How to colour-correct your 3D renders

CG applications tend to produce images with lots of detail across the whole range of the render. While this is great, as it gives more freedom to adapt and edit, it does mean the initial beauty pass can look somewhat flat.

You can try fixing this in 3D with lights and shadow adjustment but this may mean compromise in other areas, so in this article I will show you some of the more common tool, tips and techniques I use to give a bit more life and filmic look to my work.

Although you can take this as a step by step process, I won't be teaching you which buttons to press and I see it more as a selection of possible edits that you can use to create your own distinctive style. I'm a firm believer in giving people ideas to get them started on the road to developing their own style. If I just tell you to do A, then B so you get to C it is very easy to become trapped. So take these ideas and mix and match, disregard as you see fit and come up with your own unique ways of working.

The final topic covered is all about colour and it is there that you will find you develop most of your signature look. The rest of the tools and tips below all have their place but mostly they will support your colour correction and grading.

01. Linear Workflow

If your 3D software has the feature (most do these days) then use it. Working linearly will not only make your renders more realistic, with more accurate lighting and colour, but will give you far greater leeway in post.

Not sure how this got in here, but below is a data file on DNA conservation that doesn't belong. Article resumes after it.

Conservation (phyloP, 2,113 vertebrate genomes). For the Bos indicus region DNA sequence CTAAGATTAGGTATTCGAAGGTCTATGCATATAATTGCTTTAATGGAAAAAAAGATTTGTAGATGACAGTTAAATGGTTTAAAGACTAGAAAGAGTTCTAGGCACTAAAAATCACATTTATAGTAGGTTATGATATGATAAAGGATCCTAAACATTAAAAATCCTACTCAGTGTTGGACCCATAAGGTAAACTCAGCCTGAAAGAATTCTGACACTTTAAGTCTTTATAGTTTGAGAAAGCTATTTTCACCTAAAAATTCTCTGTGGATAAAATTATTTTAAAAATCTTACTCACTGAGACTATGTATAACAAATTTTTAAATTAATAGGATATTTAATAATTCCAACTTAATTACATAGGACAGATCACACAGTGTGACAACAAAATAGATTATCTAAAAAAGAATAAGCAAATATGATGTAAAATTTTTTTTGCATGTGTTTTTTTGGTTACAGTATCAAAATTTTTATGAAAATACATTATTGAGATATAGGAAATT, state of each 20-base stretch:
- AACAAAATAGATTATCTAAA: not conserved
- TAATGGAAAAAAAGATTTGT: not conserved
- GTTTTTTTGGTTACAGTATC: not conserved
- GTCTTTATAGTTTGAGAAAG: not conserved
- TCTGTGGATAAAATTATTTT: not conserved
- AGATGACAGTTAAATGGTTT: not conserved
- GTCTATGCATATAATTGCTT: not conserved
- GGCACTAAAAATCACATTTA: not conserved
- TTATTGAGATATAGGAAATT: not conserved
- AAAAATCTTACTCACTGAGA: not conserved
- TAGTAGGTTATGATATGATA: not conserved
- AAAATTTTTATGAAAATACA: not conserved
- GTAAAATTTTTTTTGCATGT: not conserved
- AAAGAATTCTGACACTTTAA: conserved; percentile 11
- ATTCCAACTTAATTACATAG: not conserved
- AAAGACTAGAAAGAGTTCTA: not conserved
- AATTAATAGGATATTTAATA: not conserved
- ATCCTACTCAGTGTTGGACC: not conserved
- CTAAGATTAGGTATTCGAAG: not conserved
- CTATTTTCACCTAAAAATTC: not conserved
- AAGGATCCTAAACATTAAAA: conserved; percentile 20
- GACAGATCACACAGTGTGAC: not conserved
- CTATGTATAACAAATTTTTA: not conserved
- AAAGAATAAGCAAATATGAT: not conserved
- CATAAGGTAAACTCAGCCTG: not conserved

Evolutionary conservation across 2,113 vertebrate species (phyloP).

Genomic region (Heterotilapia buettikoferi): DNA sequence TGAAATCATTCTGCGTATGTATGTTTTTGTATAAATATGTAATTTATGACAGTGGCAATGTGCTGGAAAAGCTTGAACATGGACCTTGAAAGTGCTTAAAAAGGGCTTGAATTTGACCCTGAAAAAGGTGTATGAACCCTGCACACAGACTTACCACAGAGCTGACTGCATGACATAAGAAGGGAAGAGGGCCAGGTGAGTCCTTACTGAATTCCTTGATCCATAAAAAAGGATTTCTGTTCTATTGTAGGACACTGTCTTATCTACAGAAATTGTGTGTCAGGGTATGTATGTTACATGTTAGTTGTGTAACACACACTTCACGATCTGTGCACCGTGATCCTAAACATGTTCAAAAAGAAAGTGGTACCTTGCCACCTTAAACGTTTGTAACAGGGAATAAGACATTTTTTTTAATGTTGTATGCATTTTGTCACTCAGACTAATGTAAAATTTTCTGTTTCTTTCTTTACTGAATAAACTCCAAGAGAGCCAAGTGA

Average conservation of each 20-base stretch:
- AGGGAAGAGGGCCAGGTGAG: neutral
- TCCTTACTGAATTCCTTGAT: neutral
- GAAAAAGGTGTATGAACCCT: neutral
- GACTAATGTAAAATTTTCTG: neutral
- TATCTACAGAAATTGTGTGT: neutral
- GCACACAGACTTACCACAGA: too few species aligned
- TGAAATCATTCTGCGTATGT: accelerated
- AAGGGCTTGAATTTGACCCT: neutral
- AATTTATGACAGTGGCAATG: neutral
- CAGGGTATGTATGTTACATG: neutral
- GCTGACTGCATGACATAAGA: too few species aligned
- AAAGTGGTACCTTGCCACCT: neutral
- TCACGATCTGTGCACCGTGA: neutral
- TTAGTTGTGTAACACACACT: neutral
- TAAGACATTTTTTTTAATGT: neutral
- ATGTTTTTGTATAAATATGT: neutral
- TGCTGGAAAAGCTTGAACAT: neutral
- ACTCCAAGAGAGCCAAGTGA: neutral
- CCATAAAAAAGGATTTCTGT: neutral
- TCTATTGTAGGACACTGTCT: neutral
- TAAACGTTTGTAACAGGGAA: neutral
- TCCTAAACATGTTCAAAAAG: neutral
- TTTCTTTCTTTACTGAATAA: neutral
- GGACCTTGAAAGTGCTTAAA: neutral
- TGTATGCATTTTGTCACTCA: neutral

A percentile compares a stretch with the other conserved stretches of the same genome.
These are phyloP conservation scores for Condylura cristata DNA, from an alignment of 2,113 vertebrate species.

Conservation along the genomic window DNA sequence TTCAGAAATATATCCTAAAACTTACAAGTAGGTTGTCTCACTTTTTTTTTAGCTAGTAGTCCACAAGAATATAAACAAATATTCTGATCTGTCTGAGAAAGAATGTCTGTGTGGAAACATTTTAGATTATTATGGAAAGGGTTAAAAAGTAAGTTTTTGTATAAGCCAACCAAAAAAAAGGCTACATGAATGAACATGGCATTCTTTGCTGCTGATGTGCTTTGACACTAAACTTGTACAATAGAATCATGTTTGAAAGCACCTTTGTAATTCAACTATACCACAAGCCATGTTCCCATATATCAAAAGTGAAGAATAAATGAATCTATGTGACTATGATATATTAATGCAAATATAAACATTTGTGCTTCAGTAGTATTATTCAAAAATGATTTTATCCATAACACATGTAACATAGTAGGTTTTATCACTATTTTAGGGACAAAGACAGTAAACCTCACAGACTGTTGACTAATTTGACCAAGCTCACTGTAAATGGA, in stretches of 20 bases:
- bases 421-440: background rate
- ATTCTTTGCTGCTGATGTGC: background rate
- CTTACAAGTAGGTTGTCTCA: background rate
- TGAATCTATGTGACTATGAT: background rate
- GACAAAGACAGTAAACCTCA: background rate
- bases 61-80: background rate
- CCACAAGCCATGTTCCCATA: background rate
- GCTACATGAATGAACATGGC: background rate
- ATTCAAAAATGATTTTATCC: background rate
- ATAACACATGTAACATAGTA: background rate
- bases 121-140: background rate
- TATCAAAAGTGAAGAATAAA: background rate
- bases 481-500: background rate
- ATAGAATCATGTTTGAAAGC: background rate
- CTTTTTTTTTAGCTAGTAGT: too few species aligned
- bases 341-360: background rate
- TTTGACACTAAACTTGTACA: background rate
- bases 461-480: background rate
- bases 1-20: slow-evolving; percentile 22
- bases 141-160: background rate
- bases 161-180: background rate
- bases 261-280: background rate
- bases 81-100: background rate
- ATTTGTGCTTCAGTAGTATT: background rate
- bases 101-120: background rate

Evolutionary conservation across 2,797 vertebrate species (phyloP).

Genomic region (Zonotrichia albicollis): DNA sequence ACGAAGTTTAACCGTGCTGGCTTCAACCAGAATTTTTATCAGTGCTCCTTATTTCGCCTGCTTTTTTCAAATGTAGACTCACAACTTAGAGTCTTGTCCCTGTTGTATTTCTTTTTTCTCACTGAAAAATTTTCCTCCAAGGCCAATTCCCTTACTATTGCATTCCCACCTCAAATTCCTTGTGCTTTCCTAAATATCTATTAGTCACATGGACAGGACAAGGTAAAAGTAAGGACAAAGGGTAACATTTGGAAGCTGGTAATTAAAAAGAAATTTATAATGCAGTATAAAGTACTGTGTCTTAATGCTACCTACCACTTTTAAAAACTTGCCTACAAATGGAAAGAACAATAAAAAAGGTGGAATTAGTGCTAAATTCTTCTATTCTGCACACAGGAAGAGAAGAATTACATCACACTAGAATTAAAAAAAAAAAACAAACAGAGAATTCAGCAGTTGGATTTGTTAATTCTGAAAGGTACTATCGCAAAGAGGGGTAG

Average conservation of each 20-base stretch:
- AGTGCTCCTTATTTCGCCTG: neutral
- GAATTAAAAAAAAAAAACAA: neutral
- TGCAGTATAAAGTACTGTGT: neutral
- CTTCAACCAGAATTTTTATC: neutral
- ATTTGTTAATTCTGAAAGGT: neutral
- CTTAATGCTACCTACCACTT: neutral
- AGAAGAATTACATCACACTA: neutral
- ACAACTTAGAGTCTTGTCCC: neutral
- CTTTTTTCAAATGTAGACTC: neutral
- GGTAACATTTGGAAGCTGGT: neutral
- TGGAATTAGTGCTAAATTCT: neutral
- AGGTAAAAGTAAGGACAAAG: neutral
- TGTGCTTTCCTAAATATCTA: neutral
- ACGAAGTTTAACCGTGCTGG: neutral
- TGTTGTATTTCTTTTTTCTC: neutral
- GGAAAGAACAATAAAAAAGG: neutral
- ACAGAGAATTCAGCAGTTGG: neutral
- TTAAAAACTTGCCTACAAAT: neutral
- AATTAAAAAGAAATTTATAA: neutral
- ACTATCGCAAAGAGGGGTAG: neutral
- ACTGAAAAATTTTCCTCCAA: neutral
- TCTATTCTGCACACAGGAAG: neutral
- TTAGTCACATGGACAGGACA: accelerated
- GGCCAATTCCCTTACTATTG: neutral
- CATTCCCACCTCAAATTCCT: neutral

An image in linear space will have more details in the shadows and highlights, so you can make adjustments here without seeing as many anomalies. Try to keep your entire workflow in linear space if you can, including painting textures, building shaders and any postwork you do. Skipping parts can throw up inconsistencies which will be harder to fix down the line.

02. Levels and Curves adjustments

Almost always the first thing I do with an image is to duplicate the background layer and then to adjust the levels and curves. Starting with the levels (CMD+L) you can see the histogram has no information towards the right/brighter part of the image. This accounts for the render lacking in overall brightness and by dragging the right-most slider to the left you can fix this. Drag to where the information begins and you will be off to a good start.

I use an initial curves adjustment (usually on it's own adjustment layer) to add a little contrast to the image. A gentle S shaped curve is a good place to start, with a point added in the middle of the curve and moved to where the majority of the mid tones are. I then add a point to raise the highlights and one to increase the shadows:

03. Chromatic Aberration